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Andrew Johnson
     

Andrew Johnson

4.3 3
by Don Nardo
 
Vice President Andrew Johnson of Tennessee was suddenly thrust into the presidency by the death of Abraham Lincoln. He was a Democrat, not a Republican like Lincoln and the majority of Congress. He was the only high-ranking Southerner in a government where only Northern states were represented. Soon he was at war with Congress. He hoped to readmit Southern states to

Overview

Vice President Andrew Johnson of Tennessee was suddenly thrust into the presidency by the death of Abraham Lincoln. He was a Democrat, not a Republican like Lincoln and the majority of Congress. He was the only high-ranking Southerner in a government where only Northern states were represented. Soon he was at war with Congress. He hoped to readmit Southern states to the Union quickly, but Congress passed a harsher plan for military occupation of the South Refusing to compromise. Johnson vetoed bill after bill. Congress overrode his vetoes and restricted his power. When Johnson dismissed his secretary of war without Senate approval. Congress impeached him. After the frial, the Senate fell just one vote short of the required two-thirds majority to convict Johnson and remove him from office. He served out his term, but had lost the power and popular support to govern.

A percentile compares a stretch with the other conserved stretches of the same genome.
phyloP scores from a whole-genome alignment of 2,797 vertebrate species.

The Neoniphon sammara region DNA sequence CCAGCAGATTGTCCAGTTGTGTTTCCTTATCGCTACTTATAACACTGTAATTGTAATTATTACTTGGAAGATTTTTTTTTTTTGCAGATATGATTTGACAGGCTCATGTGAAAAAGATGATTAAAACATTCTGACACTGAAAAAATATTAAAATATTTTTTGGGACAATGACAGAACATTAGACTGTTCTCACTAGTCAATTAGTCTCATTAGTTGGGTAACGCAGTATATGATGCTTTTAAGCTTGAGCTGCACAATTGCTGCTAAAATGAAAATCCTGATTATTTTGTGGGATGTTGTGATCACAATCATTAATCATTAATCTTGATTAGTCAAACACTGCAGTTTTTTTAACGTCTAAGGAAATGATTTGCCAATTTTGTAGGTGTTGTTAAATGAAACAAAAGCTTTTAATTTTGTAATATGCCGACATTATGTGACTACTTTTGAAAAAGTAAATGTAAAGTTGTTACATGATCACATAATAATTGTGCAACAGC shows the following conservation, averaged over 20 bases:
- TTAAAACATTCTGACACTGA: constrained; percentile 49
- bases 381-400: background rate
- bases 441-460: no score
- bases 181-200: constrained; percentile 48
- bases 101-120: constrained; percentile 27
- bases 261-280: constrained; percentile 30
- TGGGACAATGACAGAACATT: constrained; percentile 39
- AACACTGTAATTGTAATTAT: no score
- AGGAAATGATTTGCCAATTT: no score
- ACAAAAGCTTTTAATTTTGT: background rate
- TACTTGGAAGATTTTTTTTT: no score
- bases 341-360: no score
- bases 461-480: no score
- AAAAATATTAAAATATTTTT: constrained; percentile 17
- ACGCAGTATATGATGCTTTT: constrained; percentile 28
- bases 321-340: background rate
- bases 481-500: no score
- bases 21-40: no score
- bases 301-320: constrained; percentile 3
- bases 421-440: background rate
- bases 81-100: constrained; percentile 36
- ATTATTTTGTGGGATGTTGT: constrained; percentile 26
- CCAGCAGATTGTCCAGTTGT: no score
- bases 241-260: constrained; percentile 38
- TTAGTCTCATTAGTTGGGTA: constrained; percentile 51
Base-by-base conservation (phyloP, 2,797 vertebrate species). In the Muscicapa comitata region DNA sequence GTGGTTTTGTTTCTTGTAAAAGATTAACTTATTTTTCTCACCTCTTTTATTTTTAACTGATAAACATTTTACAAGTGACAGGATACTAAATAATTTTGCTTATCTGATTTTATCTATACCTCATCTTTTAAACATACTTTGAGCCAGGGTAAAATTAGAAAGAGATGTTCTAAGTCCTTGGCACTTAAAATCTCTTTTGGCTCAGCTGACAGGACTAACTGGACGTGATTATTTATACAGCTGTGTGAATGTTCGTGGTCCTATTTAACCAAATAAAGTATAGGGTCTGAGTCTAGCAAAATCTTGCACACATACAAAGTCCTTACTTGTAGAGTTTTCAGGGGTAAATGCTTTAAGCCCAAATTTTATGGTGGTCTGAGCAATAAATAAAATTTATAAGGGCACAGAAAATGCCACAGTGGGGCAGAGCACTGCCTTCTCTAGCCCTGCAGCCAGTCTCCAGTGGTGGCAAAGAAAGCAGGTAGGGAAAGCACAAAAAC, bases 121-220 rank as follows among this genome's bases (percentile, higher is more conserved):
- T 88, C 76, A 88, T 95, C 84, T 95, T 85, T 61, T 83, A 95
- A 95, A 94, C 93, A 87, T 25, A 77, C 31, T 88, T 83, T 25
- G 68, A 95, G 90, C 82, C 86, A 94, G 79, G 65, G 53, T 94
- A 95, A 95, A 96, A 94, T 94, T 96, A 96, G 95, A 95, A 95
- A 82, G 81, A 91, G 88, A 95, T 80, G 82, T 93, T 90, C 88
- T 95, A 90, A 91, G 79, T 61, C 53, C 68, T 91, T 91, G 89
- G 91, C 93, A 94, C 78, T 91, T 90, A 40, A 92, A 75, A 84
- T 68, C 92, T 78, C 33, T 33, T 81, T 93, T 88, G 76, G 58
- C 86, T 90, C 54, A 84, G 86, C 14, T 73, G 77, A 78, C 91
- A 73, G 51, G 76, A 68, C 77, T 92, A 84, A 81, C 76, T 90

Product Details

ISBN-13:
9780516242422
Publisher:
Scholastic Library Publishing
Publication date:
03/01/2004
Series:
Encyclopedia of Presidents Series
Pages:
110
Product dimensions:
8.10(w) x 9.40(h) x 0.50(d)
Lexile:
1070L (what's this?)
Age Range:
10 - 13 Years

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Andrew Johnson 4.3 out of 5 based on 0 ratings. 3 reviews.
Anonymous More than 1 year ago
Anonymous More than 1 year ago
Guest More than 1 year ago
This is a well-written and very useful synopsis of the life and deeds of one of the lesser-known U.S. predients, who played a key role in the turbulent years following the American Civil War. The book is especially strong in its frequent use of primary source quotes, many of which make Johnson's character come alive for modern readers. The author makes it clear that although Johnson was a controversial, often narrow-minded, and at times less than competent figure, he was a highly patriotic individual who strongly supported the U.S. Constitution in an era in which some self-serving politicians were willing to subvert that great document and its ideals for their own selfish ends.